Right or Righteous
Every year Christmas rolls around with a healthy amount of fanfare and multicolored lights. And every year I feel myself steeling myself mentally for the chaos that is bound to follow. Maybe I’ve just been burned by the retail life I’ve worked in for eight plus years, or maybe I’ve just let the retail life have too much impact on the beautiful possibilities this season brings. Either way, this is where I found myself this season when I happened upon this trail of thought.
We know Mary. We sing songs about her and recognize her as an incredible part of the Christmas story. We wonder how she felt, we admire her strength and bravery, and all of that is well founded. But today when I was reading through the Christmas story I couldn’t help but feel for Joseph.
Joseph was described as a “righteous man.” From that biblical description we can probably assume that he worked hard to do what he should for his God. He sacrificed and was faithful, went to church on Sunday morning, and was kind to the poor. He didn’t bad mouth his brother and obeyed his pastor.
Yet still he found himself in what he could only define as a heartbreaking tragedy one night when an angel came to visit. His wife to be would have a son that was not his. He had lived a faithful life—one where embarrassing things like this should not have happened. He played his cards right, so why was this happening to him?
Have you ever felt that struggle: the feeling where you’re sitting there on the edge of your bed dealing with an unexpected sickness, the loss of a loved one, or the embarrassment of a relationship gone wrong? And you wonder how you could have possibly brought this on yourself. What do you do? How do you handle something like that?
Joseph, a righteous man, was going to deal with the situation his own way. He had mind to put her away privately. He would deal with her the kind way. After all, he’d done nothing to deserve the destruction it would bring to his character.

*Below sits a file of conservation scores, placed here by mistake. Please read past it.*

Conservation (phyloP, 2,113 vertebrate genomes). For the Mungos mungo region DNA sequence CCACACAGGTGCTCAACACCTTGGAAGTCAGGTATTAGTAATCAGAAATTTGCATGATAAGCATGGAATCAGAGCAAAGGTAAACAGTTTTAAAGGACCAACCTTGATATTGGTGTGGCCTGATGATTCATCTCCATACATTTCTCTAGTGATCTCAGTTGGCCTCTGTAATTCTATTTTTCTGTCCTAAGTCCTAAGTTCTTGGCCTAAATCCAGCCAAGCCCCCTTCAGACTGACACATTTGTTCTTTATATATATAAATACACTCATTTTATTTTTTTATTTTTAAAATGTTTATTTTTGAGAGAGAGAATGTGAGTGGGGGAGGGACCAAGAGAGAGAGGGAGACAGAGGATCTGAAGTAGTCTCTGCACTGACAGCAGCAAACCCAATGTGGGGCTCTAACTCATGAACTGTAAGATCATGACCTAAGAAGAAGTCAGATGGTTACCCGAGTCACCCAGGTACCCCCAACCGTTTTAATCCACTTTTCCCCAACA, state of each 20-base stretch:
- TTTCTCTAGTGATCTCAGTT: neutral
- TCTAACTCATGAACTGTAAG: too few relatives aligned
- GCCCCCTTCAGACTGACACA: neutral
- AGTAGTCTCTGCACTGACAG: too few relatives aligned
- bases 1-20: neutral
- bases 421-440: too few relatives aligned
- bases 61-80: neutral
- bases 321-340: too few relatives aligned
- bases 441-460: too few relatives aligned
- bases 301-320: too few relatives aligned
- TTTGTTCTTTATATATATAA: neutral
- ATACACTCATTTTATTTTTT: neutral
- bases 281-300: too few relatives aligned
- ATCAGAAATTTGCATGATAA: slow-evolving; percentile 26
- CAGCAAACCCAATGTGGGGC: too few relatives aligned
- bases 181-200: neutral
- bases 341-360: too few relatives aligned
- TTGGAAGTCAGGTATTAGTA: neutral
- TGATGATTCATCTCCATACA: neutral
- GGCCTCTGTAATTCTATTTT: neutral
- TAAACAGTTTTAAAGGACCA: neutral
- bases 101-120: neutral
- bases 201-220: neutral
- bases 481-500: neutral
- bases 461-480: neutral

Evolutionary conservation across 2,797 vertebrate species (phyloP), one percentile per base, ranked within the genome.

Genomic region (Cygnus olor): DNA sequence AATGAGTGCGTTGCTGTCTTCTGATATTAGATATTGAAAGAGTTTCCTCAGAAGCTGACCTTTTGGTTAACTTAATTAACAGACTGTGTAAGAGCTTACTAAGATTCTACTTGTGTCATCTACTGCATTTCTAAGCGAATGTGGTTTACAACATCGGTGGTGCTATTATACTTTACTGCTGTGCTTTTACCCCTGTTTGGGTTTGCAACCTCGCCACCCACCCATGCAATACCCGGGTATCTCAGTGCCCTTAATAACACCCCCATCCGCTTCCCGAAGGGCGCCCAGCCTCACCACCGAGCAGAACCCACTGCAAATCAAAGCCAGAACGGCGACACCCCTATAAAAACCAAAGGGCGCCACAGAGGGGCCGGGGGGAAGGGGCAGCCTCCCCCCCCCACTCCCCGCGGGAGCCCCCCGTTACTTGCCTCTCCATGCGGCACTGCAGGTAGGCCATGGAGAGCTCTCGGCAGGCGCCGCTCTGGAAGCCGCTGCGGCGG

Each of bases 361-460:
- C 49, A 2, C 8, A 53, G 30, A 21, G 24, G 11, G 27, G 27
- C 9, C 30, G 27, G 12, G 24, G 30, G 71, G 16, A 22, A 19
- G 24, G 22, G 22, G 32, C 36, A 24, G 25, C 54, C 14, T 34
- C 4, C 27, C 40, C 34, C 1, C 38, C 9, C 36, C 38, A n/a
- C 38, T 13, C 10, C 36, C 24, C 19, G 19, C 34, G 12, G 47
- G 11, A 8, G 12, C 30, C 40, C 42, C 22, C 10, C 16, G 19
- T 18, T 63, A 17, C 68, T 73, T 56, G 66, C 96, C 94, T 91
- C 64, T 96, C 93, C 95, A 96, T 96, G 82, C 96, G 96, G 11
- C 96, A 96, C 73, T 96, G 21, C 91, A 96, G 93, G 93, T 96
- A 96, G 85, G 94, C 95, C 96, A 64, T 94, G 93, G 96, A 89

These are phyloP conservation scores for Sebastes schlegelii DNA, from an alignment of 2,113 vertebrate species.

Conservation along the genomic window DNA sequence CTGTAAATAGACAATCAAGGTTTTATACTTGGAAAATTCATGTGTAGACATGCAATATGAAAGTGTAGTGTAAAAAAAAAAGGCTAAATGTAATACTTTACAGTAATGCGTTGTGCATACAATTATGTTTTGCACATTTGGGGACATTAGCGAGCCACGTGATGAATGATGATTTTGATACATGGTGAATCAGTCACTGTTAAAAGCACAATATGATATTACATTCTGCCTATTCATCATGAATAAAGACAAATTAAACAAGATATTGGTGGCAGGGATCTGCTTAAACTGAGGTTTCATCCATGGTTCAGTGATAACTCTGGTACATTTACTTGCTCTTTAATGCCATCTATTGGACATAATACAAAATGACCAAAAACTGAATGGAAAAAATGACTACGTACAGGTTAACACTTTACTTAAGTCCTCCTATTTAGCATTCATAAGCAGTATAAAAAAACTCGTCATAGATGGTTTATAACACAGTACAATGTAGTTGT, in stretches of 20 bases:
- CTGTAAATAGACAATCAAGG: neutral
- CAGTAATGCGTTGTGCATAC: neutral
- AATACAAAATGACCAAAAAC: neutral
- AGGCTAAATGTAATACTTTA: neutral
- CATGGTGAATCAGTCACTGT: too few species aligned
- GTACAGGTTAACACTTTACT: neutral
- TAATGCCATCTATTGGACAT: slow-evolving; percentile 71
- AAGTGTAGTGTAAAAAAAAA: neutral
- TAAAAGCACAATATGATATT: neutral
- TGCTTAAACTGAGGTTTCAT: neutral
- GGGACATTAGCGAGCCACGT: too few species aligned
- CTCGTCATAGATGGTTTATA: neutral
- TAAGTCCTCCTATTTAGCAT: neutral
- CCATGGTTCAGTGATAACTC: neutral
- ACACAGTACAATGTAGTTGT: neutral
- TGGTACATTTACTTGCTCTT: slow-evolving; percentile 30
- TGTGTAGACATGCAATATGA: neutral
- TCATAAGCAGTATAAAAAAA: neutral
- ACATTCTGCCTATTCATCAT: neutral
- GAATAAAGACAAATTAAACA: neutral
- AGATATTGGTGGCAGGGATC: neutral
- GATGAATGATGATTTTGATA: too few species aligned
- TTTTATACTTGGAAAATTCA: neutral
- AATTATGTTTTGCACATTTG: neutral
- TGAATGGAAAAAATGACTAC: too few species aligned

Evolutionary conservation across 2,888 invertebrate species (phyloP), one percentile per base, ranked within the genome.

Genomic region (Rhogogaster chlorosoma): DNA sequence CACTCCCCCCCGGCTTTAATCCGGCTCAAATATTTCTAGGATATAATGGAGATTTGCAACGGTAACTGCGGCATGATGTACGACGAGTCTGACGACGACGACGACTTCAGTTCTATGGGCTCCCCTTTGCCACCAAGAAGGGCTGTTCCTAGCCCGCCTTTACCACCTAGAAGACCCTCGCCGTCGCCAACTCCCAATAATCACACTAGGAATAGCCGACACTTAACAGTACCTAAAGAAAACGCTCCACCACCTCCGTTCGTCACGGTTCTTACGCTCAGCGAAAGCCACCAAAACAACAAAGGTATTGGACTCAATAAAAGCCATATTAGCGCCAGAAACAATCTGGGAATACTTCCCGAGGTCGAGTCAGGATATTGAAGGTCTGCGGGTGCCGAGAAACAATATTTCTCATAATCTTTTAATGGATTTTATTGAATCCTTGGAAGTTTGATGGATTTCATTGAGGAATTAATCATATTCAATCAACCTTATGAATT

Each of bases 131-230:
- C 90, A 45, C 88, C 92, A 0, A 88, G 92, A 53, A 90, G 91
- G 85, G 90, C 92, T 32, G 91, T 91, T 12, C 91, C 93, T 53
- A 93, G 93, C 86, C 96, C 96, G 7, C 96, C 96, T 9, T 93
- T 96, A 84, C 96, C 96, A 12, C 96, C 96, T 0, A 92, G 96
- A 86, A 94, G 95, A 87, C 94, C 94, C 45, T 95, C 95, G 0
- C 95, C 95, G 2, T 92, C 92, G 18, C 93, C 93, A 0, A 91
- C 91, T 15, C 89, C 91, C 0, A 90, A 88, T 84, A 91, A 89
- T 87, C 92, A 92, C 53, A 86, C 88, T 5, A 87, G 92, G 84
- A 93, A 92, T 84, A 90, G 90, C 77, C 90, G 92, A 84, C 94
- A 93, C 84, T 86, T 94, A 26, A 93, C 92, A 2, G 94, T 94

It makes sense the only reason we’d call that decision to question is because we have the whole story to look back on now. The angel came to him and told him to go a completely different direction, instructing him to give up his previous reputation as a “righteous man” and exchange it for a direct calling from God.
He went from being “good” to being “great,” and it all hung on his ability to live with the disapproval of others.
My question for you this holiday season is what happens when you’re asked to do something that your people won’t agree with? What do you do when your direction from God pushes you to a place of discomfort?
The difference between where Joseph was and where he ended was a matter of a word from God, a couple of disapprovals, and a direct hand in the coming of Jesus Christ.
Where are you? What would you say if an angel appeared to you in your dreams and turned your world upside down? Would you go on being righteous, or would you be willing to step up and help change the world?
Olivia Dummer is a student in Blue Springs, Missouri where Jason Huckaby is her pastor. She writes and keeps an inspirational blog hoping to encourage others and share what she’s learned about God.